Jun 4th, 2014

Hands-on Learning with Plants

By Nicki, Youth Programs Developer, Lewis Ginter Botanical Garden

Jim Meuninck’s Medicinal Plants of North America Field Guide

Jim Meuninck’s Medicinal Plants of North America Field Guide

The Children’s Garden had the pleasure of hosting Vivien Fergusson of Collegiate School for her senior final project. Vivien approached me for guidance with her interest in medicinal uses of plants as well as Virginia natives and wildflowers. The Children’s Garden agreed to support her throughout her project: Vivien spent three weeks on-site developing and researching her interest with medicinal plants as her primary focus. As a host site, Lewis Ginter provided resources such as   access to Garden Guides and staff, and access to our plant catalogs through the Lora Robins Library. Vivien also gained special access to the Herbarium Virginicum, our dried plants collection hosted in collaboration with Virginia Commonwealth University and consisting of over 17,000 specimens.

Eucalyptus inhalant salve (with beeswax)

Eucalyptus inhalant salve (with beeswax)

With the assistance of staff, Vivien was also able to have access to our live plant collections. This offered real-life learning experiences by directly connecting her to plants. In Vivien’s own words she relays the importance of hands-on learning at the Garden; “Lewis Ginter is a botanical wonderland: every plant that I was ever curious about can be found somewhere in the garden. Observing a plant in real life is so much more powerful than simply studying it in a book. It adds a dimension of realness and tangibility that really enhanced my understanding of the plant.”

I provided a basic guide to help Vivien self-sufficiently connect with our plants by loaning her my copy Jim Meuninck’s Medicinal Plants of North America Field Guide, bookmarking the exact location of the plants listed in the field guide with sticky notes, many of which were in the Children’s Garden.
Vivien also kept a nature journal to take notes on, sketch, and preserve examples of the plants she researched. Nature journals are a great tool for botanical research. Many great naturalists and scientists such as John Muir, John James Audubon, Charles Darwin, and Rachel Carson kept nature journals. The Sierra Club guide for starting a nature journal  and Smithsonian Institution have great information on  how to get started with nature journaling.

Yucca antiseptic wash and stinging nettle tincture.

Yucca antiseptic wash and stinging nettle tincture (tincture made by herbalist, Jonathan Citron

With the help of her field guide and nature journal in hand, Vivien was able to gain proactive hands-on learning. She was able to pick what species she wanted to focus on, and as her project progressed, she was able to adjust her topic subject. We realized together that Vivien was mostly interested in experimenting with plant materials. We went through the process of making a variety of plant medicines such as salves, teas, inhalants, and washes. Local herbalist Jonathan Citron provided us with examples of tinctures and walked Vivien through the process (which takes longer than her time allotted for her project).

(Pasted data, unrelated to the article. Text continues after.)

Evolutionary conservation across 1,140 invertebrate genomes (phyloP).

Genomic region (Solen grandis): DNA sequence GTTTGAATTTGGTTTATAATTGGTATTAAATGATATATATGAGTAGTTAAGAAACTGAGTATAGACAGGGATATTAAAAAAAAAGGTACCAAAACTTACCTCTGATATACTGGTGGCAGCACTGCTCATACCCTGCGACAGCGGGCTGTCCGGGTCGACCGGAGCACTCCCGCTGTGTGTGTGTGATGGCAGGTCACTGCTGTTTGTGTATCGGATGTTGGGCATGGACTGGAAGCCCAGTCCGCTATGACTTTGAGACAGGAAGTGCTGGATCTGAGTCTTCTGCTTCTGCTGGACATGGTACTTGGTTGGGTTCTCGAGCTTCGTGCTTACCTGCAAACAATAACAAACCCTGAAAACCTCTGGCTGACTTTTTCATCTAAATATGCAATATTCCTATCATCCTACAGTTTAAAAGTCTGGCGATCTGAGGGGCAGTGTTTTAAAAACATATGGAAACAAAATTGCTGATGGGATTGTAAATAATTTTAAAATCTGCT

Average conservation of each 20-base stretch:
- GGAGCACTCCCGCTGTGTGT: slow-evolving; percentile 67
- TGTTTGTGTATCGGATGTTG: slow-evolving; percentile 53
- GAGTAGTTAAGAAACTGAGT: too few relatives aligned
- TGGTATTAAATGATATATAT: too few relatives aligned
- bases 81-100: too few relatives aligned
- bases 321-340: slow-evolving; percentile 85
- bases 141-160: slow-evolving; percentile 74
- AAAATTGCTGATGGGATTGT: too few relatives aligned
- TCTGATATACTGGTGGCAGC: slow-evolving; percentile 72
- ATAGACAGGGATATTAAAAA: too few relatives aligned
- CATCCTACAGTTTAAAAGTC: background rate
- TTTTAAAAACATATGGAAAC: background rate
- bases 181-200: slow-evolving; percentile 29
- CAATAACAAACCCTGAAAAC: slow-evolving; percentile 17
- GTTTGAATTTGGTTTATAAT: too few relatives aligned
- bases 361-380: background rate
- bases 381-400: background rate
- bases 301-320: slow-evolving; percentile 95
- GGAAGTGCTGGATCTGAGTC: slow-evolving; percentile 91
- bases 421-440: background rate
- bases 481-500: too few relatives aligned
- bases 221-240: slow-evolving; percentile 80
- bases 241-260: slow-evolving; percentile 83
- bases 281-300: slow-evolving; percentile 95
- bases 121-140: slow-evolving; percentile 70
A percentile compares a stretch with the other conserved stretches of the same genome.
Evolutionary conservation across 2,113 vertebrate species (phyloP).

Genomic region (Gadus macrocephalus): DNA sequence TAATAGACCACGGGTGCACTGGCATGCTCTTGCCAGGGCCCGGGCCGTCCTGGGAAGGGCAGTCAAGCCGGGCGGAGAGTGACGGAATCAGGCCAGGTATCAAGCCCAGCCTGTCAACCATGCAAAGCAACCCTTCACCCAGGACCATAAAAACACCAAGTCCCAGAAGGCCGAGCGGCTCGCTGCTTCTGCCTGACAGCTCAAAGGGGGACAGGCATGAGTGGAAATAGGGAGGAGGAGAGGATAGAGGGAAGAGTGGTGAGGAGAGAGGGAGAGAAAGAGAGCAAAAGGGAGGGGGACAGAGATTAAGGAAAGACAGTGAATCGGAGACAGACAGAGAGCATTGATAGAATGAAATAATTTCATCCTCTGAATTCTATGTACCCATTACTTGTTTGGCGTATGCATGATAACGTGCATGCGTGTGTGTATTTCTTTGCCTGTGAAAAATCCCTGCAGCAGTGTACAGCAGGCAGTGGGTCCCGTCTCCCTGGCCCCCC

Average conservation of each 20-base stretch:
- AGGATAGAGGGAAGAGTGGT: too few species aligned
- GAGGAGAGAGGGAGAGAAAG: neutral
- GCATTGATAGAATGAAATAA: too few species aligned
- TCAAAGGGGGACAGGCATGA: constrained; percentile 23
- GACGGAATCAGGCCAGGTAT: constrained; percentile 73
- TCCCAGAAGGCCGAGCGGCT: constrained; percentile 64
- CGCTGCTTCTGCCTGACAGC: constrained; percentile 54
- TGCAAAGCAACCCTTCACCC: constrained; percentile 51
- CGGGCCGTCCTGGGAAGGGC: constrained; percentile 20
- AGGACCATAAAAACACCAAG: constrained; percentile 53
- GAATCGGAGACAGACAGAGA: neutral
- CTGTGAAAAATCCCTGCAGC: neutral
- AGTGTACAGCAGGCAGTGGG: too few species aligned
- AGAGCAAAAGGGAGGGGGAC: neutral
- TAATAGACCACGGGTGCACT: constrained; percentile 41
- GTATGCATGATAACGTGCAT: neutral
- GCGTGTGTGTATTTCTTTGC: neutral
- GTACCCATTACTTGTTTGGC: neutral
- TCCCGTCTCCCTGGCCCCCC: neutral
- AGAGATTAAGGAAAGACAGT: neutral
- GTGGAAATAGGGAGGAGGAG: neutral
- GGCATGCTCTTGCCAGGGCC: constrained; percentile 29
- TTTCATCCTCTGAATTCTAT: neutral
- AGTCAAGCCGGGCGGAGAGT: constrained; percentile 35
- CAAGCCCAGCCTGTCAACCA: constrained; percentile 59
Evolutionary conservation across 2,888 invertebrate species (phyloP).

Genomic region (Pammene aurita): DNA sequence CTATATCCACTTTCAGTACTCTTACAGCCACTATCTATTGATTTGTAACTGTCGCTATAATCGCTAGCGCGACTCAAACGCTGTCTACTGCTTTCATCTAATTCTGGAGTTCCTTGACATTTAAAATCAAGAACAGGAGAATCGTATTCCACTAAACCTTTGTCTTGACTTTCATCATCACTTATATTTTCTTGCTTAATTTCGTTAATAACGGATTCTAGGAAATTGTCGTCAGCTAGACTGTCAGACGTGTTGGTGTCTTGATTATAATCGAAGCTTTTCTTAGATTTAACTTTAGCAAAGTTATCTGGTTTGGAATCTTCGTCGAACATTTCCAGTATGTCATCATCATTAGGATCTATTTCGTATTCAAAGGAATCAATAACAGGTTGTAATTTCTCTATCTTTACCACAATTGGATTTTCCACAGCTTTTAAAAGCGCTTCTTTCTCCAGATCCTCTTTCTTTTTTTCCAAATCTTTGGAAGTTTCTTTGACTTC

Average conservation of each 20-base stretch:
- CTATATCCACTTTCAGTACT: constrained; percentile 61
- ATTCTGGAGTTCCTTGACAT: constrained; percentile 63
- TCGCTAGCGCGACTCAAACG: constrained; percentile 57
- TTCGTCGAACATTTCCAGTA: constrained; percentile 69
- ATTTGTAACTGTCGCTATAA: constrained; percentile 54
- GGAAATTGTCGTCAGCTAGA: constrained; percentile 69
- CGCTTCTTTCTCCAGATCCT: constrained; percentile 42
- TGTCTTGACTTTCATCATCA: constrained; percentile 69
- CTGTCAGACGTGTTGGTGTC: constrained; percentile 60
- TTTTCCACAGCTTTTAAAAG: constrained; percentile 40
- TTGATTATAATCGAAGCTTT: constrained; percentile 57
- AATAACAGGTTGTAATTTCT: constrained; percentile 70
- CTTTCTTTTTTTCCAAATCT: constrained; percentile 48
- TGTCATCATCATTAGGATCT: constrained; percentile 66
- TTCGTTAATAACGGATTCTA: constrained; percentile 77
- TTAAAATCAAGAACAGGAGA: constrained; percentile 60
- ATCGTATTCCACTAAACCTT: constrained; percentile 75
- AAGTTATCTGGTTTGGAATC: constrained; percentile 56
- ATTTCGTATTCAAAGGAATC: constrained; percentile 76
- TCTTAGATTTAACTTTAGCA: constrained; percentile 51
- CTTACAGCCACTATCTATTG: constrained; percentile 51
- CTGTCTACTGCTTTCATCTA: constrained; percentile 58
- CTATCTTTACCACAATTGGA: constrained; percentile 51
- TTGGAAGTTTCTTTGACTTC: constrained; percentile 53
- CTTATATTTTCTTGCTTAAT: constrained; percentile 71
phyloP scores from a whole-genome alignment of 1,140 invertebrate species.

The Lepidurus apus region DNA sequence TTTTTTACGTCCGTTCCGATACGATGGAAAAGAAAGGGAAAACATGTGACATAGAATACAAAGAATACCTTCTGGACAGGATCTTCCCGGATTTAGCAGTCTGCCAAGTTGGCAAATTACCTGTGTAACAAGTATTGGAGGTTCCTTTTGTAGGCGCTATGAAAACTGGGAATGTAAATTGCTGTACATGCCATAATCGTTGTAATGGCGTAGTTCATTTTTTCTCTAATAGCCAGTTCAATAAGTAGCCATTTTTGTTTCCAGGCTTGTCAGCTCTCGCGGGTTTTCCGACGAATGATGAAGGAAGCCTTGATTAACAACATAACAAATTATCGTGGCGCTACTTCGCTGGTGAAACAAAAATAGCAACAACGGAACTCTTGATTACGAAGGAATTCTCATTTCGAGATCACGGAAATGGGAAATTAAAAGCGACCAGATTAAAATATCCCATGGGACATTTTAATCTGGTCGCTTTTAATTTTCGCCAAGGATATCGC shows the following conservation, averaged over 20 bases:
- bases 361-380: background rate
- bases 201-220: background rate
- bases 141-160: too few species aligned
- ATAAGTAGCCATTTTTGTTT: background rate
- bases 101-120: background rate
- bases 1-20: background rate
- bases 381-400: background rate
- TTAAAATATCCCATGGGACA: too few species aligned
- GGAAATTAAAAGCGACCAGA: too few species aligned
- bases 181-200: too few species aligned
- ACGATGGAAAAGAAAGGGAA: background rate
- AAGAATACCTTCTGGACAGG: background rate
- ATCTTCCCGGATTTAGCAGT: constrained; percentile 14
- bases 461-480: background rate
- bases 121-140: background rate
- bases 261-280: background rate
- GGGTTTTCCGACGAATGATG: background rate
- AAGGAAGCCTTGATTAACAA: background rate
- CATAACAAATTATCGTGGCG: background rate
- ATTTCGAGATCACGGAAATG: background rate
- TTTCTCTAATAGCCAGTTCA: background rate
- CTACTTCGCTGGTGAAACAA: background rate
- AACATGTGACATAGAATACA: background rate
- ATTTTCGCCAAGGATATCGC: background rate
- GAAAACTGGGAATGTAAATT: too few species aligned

Community members like Citron, as well as Garden staff, helped Vivien connect with plants.

“I was so fortunate to have been able to converse with such knowledgeable people as well. I was fascinated by the Jonathan Citron’s explanation of alchemy and [Lewis Ginter Botanical Garden Educator] Kristi Orcutt’s world of beekeeping. I realized how much I didn’t know and how much there was to learn. Jonathan Citron believed that plants exist to support our needs as humans, and conducting this project helped me to understand this. Plants that I would have previously considered weeds in my yard suddenly had names and beneficial properties: wood sorrel, wild strawberry, yucca, and plantain.”
Vivien said her  favorite part of her research project was making her own blends of medicinal teas. She particularly liked the lavender mint tea sweetened with stevia. Tea-drinking allows time for thinking and helps cultivate conversation so I can see why we both gravitated towards making more teas; it brought us together!
At the end of her experience, Vivien said, “I feel much more knowledgeable about the wildlife that surrounds me, and I am so incredibly thankful that I have had this opportunity through Lewis Ginter to explore a passion of mine.”
Vivien will present her project at school next week and we wish her all the luck with her future after graduating this year. I hope she continues to fill the pages of her nature journal throughout her journey.

Sassafras root tea and leaves

Sassafras root tea and botanical example

Nicki Apostolow is the Youth Programs Developer at Lewis Ginter Botanical Garden where she runs youth volunteer programs, including Service Learning, Summer Programs, Vocational Programs & Internships.

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